Generally, "private letter rulings have no precedential effect." Union Electric Co. v. Department of Revenue, 136 Ill. 2d 385, 400, 556 N.E.2d 236, 144 Ill. Dec. 769 (1990). Neither do internal memoranda. See Mobil Oil Corp. v. Johnson, 93 Ill. 2d 126, 138, 442 N.E.2d 846, 66 Ill. Dec. 285 (1982)(intra-agency memorandum does not create an agency rule). The Union Electric Co. court noted, however, that where a private letter ruling "clearly contains a policy of general applicability" that "reflects the policy which was in effect during the time period at issue," it may be considered "instructive" as to the Department's construction of its regulations. Union Electric Co., 136 Ill. 2d at 400-01.
Here, the private letter rulings and internal memorandum relied on by plaintiff did not reflect a policy of general applicability which was in effect during the time period in issue. As evidence of this fact, the Department appended as exhibits to its motion for summary judgment 17 private letter rulings issued between 1982 and 1994 which found that paint thinner, solvents, and other like property,
which were consumed in the manufacturing process and did not become part of the finished product, were not excluded from ROTA and UTA tax. Department of
Revenue Private Letter Rulings 94-0206; 94-0057; 93-0463; 93-0212; 92-0404; 91-0239;
90-0346; 90-0034; 90-0020; 89-0424; 89-0372; 89-0371; 86-0855; 86-0604; 85-0384; 83-0788; 82-0582. In addition, the Department included a letter prepared in 1966 which set out the Department's position on paint thinners as follows:
"We would still exempt the sale, as a sale for resale, where the thinner is incorporated, as an ingredient, into the paint, and where the paint is then sold by the manufacturer in containers with the thinner still in the paint. However, whoever (including a regular painter, a paint manufacturer or anyone else) buys naphtha or other solvents, as such, and uses them to thin paint which such person will apply, either to his own property or to the property of someone else, is making a taxable purchase of the thinner for use or consumption since it does not become and remain an ingredient of the paint after the paint is applied to the property that is being painted." Private Letter Ruling, R00554 (December 6, 1966).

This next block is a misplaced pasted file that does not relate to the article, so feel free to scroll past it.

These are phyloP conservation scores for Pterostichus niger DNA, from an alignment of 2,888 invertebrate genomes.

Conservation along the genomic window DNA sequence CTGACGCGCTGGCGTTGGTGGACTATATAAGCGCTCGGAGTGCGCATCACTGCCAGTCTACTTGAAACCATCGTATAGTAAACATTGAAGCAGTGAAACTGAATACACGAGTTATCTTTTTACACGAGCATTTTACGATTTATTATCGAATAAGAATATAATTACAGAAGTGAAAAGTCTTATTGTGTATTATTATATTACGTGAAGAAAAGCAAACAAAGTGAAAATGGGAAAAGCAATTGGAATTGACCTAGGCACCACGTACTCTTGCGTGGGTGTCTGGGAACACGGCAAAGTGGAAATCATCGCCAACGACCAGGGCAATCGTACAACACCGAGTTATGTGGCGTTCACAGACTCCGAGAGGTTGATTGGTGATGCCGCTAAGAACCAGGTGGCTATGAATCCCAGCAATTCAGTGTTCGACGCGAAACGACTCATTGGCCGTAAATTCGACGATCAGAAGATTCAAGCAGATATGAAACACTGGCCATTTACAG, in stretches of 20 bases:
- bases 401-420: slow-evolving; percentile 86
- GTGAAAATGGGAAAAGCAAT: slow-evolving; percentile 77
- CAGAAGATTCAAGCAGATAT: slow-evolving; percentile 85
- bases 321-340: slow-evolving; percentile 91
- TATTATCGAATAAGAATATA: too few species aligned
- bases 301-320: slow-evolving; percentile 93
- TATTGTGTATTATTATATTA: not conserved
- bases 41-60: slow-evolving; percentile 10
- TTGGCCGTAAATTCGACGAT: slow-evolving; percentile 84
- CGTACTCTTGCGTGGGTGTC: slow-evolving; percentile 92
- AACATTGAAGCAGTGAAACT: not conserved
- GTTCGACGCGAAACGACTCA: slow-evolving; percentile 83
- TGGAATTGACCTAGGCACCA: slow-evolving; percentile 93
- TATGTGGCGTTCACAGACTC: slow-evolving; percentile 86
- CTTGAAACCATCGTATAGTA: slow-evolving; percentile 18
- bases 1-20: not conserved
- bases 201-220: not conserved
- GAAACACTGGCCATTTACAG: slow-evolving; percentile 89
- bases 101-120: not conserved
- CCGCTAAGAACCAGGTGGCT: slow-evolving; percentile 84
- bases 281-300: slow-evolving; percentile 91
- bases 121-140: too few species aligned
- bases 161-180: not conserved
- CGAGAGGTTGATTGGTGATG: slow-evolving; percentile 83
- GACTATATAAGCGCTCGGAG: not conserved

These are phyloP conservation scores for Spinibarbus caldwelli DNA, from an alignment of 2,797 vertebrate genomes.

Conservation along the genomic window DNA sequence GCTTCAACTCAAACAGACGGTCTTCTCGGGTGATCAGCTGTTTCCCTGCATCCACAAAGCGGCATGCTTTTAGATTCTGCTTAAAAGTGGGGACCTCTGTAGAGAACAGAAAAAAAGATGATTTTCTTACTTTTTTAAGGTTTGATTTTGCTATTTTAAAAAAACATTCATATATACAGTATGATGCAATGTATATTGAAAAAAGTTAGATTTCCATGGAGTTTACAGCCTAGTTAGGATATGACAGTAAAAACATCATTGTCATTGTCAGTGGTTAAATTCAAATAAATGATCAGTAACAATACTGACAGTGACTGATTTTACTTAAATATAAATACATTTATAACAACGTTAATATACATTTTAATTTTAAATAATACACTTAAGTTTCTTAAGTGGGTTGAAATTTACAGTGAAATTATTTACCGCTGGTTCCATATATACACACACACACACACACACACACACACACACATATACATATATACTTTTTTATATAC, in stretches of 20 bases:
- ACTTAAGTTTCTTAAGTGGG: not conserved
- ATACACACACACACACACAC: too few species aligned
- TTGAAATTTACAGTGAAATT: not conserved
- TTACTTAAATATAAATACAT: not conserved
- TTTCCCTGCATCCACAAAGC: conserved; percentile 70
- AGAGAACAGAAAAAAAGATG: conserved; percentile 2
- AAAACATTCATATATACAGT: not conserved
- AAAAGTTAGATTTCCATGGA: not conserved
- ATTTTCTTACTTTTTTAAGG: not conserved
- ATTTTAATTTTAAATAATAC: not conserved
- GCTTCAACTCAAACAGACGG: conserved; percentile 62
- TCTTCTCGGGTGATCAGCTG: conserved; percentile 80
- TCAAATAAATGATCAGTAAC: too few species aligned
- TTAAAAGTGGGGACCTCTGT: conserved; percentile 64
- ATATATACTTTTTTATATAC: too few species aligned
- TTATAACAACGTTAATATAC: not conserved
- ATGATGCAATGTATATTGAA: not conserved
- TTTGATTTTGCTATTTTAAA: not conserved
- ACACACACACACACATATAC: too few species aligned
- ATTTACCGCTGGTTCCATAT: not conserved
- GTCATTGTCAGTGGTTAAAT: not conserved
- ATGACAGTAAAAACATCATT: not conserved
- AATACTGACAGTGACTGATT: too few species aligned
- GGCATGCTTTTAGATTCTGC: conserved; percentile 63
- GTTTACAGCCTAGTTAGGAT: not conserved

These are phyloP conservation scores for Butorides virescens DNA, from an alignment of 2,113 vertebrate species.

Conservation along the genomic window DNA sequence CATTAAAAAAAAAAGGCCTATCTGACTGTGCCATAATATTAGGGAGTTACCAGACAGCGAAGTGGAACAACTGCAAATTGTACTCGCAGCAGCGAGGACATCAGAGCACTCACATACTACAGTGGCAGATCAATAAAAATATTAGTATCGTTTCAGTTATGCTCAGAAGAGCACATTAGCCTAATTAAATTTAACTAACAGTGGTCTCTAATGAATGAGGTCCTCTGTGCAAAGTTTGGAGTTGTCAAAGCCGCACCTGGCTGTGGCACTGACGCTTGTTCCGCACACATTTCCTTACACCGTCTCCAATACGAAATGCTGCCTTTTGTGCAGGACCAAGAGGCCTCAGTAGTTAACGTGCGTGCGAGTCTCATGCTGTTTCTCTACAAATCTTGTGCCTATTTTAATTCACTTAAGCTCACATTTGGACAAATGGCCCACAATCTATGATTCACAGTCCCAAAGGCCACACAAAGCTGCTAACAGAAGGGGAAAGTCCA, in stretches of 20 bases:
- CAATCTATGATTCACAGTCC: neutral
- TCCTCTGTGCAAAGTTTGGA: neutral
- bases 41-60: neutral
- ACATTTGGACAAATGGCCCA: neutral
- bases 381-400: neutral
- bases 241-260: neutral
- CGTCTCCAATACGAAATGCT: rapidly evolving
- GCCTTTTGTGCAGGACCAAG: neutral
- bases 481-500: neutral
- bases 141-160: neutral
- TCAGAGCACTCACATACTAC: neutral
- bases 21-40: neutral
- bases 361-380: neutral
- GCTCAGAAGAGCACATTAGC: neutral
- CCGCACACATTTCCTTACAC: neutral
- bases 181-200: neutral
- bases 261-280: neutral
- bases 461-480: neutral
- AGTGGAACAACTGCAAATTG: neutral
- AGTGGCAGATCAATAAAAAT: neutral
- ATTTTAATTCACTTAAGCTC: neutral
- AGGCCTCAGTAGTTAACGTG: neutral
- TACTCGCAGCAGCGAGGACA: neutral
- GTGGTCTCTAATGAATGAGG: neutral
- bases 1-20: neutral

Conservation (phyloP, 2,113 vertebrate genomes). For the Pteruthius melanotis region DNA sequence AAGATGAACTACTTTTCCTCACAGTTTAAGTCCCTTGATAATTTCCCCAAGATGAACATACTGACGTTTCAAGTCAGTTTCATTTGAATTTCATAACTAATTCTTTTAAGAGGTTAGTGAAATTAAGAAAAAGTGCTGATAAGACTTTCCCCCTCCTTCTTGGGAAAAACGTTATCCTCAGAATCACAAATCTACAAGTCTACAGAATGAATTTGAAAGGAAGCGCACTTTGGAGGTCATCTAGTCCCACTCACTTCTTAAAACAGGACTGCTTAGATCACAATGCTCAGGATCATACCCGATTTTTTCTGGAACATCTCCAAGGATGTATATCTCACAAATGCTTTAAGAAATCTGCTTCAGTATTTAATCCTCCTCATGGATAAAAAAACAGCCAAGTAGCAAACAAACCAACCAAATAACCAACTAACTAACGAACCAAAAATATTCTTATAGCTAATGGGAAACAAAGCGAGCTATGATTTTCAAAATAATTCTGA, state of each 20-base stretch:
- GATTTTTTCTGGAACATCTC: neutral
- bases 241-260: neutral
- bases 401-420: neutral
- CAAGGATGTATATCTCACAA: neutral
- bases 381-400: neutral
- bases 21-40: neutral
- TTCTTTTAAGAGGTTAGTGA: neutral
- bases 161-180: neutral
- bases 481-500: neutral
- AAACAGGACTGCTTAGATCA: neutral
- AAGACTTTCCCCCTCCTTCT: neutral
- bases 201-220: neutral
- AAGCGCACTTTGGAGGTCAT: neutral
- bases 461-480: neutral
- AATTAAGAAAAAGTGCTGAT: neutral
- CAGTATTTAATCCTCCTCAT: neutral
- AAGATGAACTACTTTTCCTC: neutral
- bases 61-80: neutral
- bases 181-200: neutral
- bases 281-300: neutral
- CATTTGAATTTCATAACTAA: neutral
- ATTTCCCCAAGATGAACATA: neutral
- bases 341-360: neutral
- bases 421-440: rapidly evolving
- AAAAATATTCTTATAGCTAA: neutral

This is the same position argued by the Department in this appeal with regard to ink solvents.
For the tax period in question, July 1990 - December 1992, the record shows that three private letter rulings and the 1990 internal memorandum were issued. See Department of Revenue Private Letter Rulings R00567 (March 15, 1967); 81-0268; 81-0269. The internal memorandum, dated January 10, 1990, found that paint thinner used by a taxpayer was a nonconsumable item for resale and nontaxable. However, in a private letter ruling issued just two weeks later, on January 24, 1990 (90-0020), the Department determined that paint thinner bought by body shops for use in repairing automobiles were consumable items and subject to use tax or retailers' tax. The other three private letter rulings issued in this time period also concluded that both paint thinner and flux, which dissipates during soldering and is therefore analogous to solvents and paint thinners, are fully taxable. 90-0034; 90-0346; 92-0404.
In addition to the above, the Department produced in the trial court an internal Department memorandum listing the chronology of discussions between staff as to the taxability of paint thinner from 1990-1994. This memorandum reveals considerable disagreement over the taxability of paint thinners during this time period.